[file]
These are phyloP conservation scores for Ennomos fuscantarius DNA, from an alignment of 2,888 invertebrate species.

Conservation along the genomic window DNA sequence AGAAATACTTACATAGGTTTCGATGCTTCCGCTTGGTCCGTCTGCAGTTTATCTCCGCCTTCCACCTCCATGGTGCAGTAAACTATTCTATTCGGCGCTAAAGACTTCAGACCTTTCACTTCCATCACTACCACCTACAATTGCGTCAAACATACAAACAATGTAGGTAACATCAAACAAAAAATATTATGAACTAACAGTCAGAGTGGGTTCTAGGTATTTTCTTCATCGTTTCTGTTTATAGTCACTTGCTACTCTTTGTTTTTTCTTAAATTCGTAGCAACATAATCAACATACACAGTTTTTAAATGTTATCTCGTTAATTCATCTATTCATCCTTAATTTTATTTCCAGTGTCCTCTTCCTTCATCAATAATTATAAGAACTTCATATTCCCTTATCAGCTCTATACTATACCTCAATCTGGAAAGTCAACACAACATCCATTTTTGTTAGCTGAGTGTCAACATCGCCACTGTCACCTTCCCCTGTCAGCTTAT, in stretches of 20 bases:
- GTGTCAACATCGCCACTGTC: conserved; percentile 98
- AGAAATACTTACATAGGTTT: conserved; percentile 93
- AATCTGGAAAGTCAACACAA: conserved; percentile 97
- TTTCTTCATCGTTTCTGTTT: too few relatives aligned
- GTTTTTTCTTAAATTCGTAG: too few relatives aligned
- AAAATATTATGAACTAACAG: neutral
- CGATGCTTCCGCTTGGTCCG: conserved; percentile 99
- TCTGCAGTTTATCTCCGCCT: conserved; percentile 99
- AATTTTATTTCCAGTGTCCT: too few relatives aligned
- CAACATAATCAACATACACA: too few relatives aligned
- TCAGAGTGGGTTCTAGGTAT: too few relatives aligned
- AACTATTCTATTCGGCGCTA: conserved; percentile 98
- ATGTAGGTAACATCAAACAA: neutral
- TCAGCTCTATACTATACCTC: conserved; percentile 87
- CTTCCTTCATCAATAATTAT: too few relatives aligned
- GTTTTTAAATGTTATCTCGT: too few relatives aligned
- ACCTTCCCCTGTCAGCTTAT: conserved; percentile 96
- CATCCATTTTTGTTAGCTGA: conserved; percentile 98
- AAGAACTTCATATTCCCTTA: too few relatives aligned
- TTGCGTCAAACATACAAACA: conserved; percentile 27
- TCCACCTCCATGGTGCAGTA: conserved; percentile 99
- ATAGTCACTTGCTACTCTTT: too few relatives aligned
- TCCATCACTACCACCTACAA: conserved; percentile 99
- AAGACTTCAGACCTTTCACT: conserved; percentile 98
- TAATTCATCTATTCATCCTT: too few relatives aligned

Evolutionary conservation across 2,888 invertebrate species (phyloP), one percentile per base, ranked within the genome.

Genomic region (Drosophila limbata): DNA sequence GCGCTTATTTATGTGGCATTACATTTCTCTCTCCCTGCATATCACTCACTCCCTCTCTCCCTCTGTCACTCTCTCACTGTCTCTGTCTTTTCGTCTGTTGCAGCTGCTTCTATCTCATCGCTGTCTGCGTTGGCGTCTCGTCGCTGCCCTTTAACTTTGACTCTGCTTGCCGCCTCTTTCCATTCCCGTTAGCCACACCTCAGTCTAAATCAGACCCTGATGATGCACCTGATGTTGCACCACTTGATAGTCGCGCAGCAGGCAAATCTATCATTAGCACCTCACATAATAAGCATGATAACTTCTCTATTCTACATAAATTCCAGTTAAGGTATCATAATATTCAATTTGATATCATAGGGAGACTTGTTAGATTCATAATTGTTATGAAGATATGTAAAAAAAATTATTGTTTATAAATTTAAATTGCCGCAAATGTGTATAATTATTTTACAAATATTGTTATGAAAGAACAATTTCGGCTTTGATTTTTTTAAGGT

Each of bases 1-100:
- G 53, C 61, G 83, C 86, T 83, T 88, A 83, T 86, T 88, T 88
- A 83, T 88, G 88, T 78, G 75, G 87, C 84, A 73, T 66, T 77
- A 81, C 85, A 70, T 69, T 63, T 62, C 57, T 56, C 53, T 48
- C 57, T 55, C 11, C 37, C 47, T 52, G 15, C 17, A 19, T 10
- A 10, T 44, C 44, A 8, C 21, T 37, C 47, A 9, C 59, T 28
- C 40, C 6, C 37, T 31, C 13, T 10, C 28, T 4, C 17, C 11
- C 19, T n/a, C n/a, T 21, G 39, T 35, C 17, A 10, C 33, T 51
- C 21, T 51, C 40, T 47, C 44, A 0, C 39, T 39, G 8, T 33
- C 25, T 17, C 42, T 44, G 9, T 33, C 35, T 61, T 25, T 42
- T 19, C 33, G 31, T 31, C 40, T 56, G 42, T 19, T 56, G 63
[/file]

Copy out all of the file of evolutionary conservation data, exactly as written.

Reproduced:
These are phyloP conservation scores for Ennomos fuscantarius DNA, from an alignment of 2,888 invertebrate species.

Conservation along the genomic window DNA sequence AGAAATACTTACATAGGTTTCGATGCTTCCGCTTGGTCCGTCTGCAGTTTATCTCCGCCTTCCACCTCCATGGTGCAGTAAACTATTCTATTCGGCGCTAAAGACTTCAGACCTTTCACTTCCATCACTACCACCTACAATTGCGTCAAACATACAAACAATGTAGGTAACATCAAACAAAAAATATTATGAACTAACAGTCAGAGTGGGTTCTAGGTATTTTCTTCATCGTTTCTGTTTATAGTCACTTGCTACTCTTTGTTTTTTCTTAAATTCGTAGCAACATAATCAACATACACAGTTTTTAAATGTTATCTCGTTAATTCATCTATTCATCCTTAATTTTATTTCCAGTGTCCTCTTCCTTCATCAATAATTATAAGAACTTCATATTCCCTTATCAGCTCTATACTATACCTCAATCTGGAAAGTCAACACAACATCCATTTTTGTTAGCTGAGTGTCAACATCGCCACTGTCACCTTCCCCTGTCAGCTTAT, in stretches of 20 bases:
- GTGTCAACATCGCCACTGTC: conserved; percentile 98
- AGAAATACTTACATAGGTTT: conserved; percentile 93
- AATCTGGAAAGTCAACACAA: conserved; percentile 97
- TTTCTTCATCGTTTCTGTTT: too few relatives aligned
- GTTTTTTCTTAAATTCGTAG: too few relatives aligned
- AAAATATTATGAACTAACAG: neutral
- CGATGCTTCCGCTTGGTCCG: conserved; percentile 99
- TCTGCAGTTTATCTCCGCCT: conserved; percentile 99
- AATTTTATTTCCAGTGTCCT: too few relatives aligned
- CAACATAATCAACATACACA: too few relatives aligned
- TCAGAGTGGGTTCTAGGTAT: too few relatives aligned
- AACTATTCTATTCGGCGCTA: conserved; percentile 98
- ATGTAGGTAACATCAAACAA: neutral
- TCAGCTCTATACTATACCTC: conserved; percentile 87
- CTTCCTTCATCAATAATTAT: too few relatives aligned
- GTTTTTAAATGTTATCTCGT: too few relatives aligned
- ACCTTCCCCTGTCAGCTTAT: conserved; percentile 96
- CATCCATTTTTGTTAGCTGA: conserved; percentile 98
- AAGAACTTCATATTCCCTTA: too few relatives aligned
- TTGCGTCAAACATACAAACA: conserved; percentile 27
- TCCACCTCCATGGTGCAGTA: conserved; percentile 99
- ATAGTCACTTGCTACTCTTT: too few relatives aligned
- TCCATCACTACCACCTACAA: conserved; percentile 99
- AAGACTTCAGACCTTTCACT: conserved; percentile 98
- TAATTCATCTATTCATCCTT: too few relatives aligned

Evolutionary conservation across 2,888 invertebrate species (phyloP), one percentile per base, ranked within the genome.

Genomic region (Drosophila limbata): DNA sequence GCGCTTATTTATGTGGCATTACATTTCTCTCTCCCTGCATATCACTCACTCCCTCTCTCCCTCTGTCACTCTCTCACTGTCTCTGTCTTTTCGTCTGTTGCAGCTGCTTCTATCTCATCGCTGTCTGCGTTGGCGTCTCGTCGCTGCCCTTTAACTTTGACTCTGCTTGCCGCCTCTTTCCATTCCCGTTAGCCACACCTCAGTCTAAATCAGACCCTGATGATGCACCTGATGTTGCACCACTTGATAGTCGCGCAGCAGGCAAATCTATCATTAGCACCTCACATAATAAGCATGATAACTTCTCTATTCTACATAAATTCCAGTTAAGGTATCATAATATTCAATTTGATATCATAGGGAGACTTGTTAGATTCATAATTGTTATGAAGATATGTAAAAAAAATTATTGTTTATAAATTTAAATTGCCGCAAATGTGTATAATTATTTTACAAATATTGTTATGAAAGAACAATTTCGGCTTTGATTTTTTTAAGGT

Each of bases 1-100:
- G 53, C 61, G 83, C 86, T 83, T 88, A 83, T 86, T 88, T 88
- A 83, T 88, G 88, T 78, G 75, G 87, C 84, A 73, T 66, T 77
- A 81, C 85, A 70, T 69, T 63, T 62, C 57, T 56, C 53, T 48
- C 57, T 55, C 11, C 37, C 47, T 52, G 15, C 17, A 19, T 10
- A 10, T 44, C 44, A 8, C 21, T 37, C 47, A 9, C 59, T 28
- C 40, C 6, C 37, T 31, C 13, T 10, C 28, T 4, C 17, C 11
- C 19, T n/a, C n/a, T 21, G 39, T 35, C 17, A 10, C 33, T 51
- C 21, T 51, C 40, T 47, C 44, A 0, C 39, T 39, G 8, T 33
- C 25, T 17, C 42, T 44, G 9, T 33, C 35, T 61, T 25, T 42
- T 19, C 33, G 31, T 31, C 40, T 56, G 42, T 19, T 56, G 63